Finally, it must be mentioned that data will be transferred to the Danish National Archives in accordance with the Danish Archives Act.
Under the GDPR you have a number of rights in relation to our processing of data about you:
The right to know what kind of data we process about you
You have the right to ask what kind of data we are processing about you and be granted access to these data. If you request access to your data, your application will be processed in accordance with the GDPR’s regulations governing right of access. If there are other regulations which provide you with greater access than the GDPR affords, your request for access will be processed in accordance with these regulations as well. These additional regulations may include those contained in the Public Administration Act that governs freedom of information requests.
The right to rectification (data correction) and the right to have your data erased
You have the right to request that corrections be made to personal data about you that you find inaccurate. In specific situations, you also have the right to have your data erased. As a rule, information can only be erased, if it is not necessary for processing your case as SIRI is obliged to record and register information in accordance with the Public Administration Act.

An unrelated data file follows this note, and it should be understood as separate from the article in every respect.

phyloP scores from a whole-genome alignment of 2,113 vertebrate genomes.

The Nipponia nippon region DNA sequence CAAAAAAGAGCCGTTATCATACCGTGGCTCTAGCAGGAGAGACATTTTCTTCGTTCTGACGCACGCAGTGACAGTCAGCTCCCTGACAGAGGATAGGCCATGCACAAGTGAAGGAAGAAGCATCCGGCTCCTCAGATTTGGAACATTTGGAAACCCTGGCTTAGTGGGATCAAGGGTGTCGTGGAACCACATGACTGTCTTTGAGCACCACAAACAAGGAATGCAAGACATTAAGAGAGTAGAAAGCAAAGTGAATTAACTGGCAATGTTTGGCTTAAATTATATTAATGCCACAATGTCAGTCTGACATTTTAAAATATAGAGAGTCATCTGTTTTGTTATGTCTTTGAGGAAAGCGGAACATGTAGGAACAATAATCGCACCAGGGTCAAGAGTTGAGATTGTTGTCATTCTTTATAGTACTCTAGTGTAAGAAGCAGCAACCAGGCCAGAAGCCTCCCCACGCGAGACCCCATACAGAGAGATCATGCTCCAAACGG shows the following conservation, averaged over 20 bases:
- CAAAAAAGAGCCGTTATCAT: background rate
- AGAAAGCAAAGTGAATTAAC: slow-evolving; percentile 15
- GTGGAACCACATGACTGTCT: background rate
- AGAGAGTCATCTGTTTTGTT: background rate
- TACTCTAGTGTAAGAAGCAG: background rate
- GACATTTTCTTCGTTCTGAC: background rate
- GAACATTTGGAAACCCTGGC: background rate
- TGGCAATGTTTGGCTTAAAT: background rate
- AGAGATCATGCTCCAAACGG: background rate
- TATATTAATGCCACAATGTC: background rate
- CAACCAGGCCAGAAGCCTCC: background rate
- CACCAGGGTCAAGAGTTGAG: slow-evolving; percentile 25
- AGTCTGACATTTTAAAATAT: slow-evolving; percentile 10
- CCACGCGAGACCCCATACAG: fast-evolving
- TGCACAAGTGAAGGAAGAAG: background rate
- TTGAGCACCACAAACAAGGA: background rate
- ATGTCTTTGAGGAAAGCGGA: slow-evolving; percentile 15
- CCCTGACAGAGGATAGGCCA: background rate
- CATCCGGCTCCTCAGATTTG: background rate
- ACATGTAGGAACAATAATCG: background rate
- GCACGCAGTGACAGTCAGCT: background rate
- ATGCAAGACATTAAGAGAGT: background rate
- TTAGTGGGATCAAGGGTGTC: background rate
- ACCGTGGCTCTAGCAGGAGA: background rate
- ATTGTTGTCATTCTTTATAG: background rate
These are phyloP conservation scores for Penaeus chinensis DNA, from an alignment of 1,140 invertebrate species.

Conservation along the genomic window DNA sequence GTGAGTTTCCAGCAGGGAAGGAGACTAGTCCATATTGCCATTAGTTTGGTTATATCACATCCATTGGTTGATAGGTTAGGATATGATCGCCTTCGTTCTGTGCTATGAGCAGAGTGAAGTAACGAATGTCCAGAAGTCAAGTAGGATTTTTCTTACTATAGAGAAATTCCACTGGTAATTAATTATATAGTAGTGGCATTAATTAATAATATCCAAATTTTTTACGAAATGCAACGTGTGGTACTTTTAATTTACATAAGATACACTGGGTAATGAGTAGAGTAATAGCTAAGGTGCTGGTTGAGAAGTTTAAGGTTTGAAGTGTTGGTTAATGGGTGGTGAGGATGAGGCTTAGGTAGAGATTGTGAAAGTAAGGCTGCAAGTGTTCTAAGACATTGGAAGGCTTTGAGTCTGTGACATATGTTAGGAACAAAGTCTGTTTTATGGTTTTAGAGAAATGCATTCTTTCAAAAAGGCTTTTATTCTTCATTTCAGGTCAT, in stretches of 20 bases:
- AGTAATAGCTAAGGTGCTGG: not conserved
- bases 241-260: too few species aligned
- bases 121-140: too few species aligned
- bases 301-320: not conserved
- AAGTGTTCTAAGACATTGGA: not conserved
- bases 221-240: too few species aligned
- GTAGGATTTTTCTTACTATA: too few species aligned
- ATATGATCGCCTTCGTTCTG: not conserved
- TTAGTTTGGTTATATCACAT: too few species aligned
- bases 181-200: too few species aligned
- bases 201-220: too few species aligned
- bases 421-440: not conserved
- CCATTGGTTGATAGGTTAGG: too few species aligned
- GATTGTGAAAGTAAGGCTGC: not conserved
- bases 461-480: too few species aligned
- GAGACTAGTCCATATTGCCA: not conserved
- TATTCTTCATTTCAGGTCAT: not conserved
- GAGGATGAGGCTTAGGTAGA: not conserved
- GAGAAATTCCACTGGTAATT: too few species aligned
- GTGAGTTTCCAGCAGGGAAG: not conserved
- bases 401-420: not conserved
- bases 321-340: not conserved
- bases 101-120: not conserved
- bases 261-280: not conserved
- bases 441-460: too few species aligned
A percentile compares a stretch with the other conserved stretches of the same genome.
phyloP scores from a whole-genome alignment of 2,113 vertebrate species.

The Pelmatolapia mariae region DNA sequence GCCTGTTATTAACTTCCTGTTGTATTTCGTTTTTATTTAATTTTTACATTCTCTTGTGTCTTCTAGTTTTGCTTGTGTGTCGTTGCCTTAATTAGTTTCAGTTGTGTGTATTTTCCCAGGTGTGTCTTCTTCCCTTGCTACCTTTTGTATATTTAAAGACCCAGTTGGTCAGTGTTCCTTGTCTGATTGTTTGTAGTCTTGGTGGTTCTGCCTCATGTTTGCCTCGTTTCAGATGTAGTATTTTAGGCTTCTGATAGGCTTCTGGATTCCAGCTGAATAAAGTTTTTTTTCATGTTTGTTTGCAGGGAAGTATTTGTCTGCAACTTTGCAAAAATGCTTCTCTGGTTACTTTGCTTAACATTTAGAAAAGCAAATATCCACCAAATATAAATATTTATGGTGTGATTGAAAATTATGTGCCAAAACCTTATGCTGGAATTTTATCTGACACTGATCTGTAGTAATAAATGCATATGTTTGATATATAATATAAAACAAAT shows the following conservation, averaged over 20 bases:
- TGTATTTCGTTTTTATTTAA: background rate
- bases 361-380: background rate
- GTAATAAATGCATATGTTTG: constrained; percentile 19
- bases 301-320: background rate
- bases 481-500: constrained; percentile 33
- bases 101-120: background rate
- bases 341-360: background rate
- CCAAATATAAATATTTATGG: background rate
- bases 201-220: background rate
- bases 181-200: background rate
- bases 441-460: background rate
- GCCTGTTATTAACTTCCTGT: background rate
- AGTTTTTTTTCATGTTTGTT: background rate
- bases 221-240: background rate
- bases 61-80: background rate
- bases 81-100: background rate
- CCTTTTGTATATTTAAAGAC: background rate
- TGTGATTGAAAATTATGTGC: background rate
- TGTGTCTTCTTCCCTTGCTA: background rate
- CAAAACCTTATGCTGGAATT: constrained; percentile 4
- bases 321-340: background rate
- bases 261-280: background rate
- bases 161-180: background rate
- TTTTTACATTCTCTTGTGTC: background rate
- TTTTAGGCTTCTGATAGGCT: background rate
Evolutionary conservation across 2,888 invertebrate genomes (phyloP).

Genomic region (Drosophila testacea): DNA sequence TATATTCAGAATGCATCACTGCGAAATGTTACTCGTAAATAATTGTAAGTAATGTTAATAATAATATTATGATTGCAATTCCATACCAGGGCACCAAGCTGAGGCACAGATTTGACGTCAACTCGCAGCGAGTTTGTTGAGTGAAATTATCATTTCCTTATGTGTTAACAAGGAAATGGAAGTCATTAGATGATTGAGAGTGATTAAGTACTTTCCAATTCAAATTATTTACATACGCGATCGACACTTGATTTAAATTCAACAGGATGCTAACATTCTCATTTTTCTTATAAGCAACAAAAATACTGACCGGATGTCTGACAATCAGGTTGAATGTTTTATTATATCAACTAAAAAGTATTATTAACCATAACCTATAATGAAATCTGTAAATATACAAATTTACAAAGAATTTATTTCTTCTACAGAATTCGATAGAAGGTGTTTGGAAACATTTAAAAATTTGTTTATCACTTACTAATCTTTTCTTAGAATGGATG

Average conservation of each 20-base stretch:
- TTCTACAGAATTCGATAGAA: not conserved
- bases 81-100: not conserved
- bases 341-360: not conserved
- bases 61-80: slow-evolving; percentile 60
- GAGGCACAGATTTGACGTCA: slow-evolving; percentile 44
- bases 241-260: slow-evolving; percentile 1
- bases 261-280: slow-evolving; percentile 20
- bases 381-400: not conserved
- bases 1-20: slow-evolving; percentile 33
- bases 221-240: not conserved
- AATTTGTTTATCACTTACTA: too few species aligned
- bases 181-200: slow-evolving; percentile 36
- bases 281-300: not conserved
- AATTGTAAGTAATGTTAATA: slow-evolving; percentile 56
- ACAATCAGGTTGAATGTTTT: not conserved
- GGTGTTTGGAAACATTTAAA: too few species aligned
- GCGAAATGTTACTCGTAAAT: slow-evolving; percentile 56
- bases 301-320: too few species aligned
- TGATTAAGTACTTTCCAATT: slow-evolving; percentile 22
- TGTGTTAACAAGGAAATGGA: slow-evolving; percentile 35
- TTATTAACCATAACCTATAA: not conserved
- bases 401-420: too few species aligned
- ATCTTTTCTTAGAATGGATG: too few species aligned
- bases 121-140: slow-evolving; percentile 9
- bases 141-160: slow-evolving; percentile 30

The right to restriction of processing
In some situations, you have the right to restrict the processing of your personal data. Where processing has been restricted, SIRI may thereafter, with the exception of storage, only process your data with your consent unless the purpose of the processing is to establish or defend a legal claim, to protect another person or for reasons of important public interest.
The right to object
In some situations, you have the right to object to otherwise legal processing of your personal data. This means that you can request that your data is erased, corrected or restricted.
You can read more about your rights in the Danish Data Protection Agency’s guidelines about GDPR on the Danish Data Protection Agency’s website.